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Ballots and Bullets: Black Power Politics and Urban Guerrilla Warfare in 1968 Cleveland

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James D. Robenalt
James Robenalt
Never expires.


On July 23, 1968, police in Cleveland battled with black nationalists in a night of terror that saw 6 people killed and at least 15 wounded. The gun battle touched off days of heavy rioting. The question was whether the shootings were the result of a planned attack on white police, or a matter of self-defense by the nationalists. Mystery still surrounds how the urban warfare started and the role the FBI might have played in its origin.

The confrontation was surprising given that Cleveland had just elected Carl Stokes, the first black mayor of a major US city, who just four months earlier had kept peace in Cleveland the night that Martin Luther King Jr. was assassinated. Now his credibility and reputation lay in tatters--the leader of the black nationalists, Fred Ahmed Evans, had used Cleveland NOW! public funds to buy the rifles and ammunition used in the shootout.

Ballots and Bullets looks at the roots of the violence and its political aftermath in Cleveland, a uniquely important city in the civil rights movement. Martin Luther King Jr. came to Cleveland to raise money during his 1963 Birmingham campaign. A year later, Malcolm X appeared in the same east side church to deliver his most important speech: "The Ballot or the Bullet." Dr. King represented integration, nonviolence and his Christian heritage; Malcolm X represented racial separation, armed self-defense and the Black Muslims.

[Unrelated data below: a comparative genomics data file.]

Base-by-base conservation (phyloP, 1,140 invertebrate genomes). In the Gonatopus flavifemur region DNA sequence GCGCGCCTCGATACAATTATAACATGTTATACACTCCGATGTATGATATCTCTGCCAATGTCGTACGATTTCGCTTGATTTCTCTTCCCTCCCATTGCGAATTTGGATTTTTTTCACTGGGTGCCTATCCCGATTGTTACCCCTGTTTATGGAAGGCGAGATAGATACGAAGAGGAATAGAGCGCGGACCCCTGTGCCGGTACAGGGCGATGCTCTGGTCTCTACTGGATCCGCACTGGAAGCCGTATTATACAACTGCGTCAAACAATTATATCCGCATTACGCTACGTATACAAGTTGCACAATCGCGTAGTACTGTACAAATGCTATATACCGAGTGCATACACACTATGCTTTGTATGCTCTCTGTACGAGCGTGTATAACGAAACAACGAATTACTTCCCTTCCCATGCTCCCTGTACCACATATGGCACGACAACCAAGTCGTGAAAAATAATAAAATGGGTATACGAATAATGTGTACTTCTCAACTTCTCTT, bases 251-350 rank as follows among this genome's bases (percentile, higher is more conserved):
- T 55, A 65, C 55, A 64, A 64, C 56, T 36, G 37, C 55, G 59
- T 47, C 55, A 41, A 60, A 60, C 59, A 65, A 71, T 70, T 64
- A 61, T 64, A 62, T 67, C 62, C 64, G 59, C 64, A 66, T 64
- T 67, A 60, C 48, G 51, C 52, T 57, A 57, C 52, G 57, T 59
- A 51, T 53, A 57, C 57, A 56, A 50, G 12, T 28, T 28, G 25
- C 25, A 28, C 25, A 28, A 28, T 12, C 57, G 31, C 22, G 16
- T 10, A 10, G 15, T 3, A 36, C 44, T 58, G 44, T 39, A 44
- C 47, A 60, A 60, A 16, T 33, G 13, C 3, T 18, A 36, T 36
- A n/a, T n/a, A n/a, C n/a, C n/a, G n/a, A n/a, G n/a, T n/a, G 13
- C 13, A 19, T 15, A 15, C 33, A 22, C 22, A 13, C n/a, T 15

Fifty years later, the specter of race violence and police brutality still haunts the United States. The War on Poverty gave way to mass incarceration, and recently the Black Lives Matter revolution has been met by the alt-right counterrevolution. Answers are needed.


James Robenalt's Profile

James Robenalt Related seminars and products

Thompson Hine

Jim is a partner and former Chair of the Business Litigation group at Thompson Hine LLP’s Cleveland office. Jim has won big verdicts for clients, including Avery Dennison ($81 million jury verdict on international espionage case) and Solvay Pharmaceuticals ($68 million arbitration award on drug co-promotion agreement).

Jim is also the author of three non-fiction books dealing with the American presidency: Linking Rings, William W. Durbin and the Magic and Mystery of America (Kent State University Press 2004), The Harding Affair, Love and Espionage During the Great War (Palgrave 2009) and January 1973: Watergate, Roe v. Wade, Vietnam, and the Month That Changed America Forever (Chicago Review Press, 2015).

He is a recognized leader in judicial reform in Ohio. Jim teaches and instructs on the legal ethics and the representation of an organization under Model Rules 1.13 and 1.6. Using John Dean as fact witness and Watergate as a case study, Jim and Mr. Dean have developed a set of interactive, fast-paced programs that explore the duties of an attorney representing an organization when wrongdoing is uncovered. Rule 1.13 defines “organization” broadly, including corporations, partnerships, unions, governmental entities and the like.

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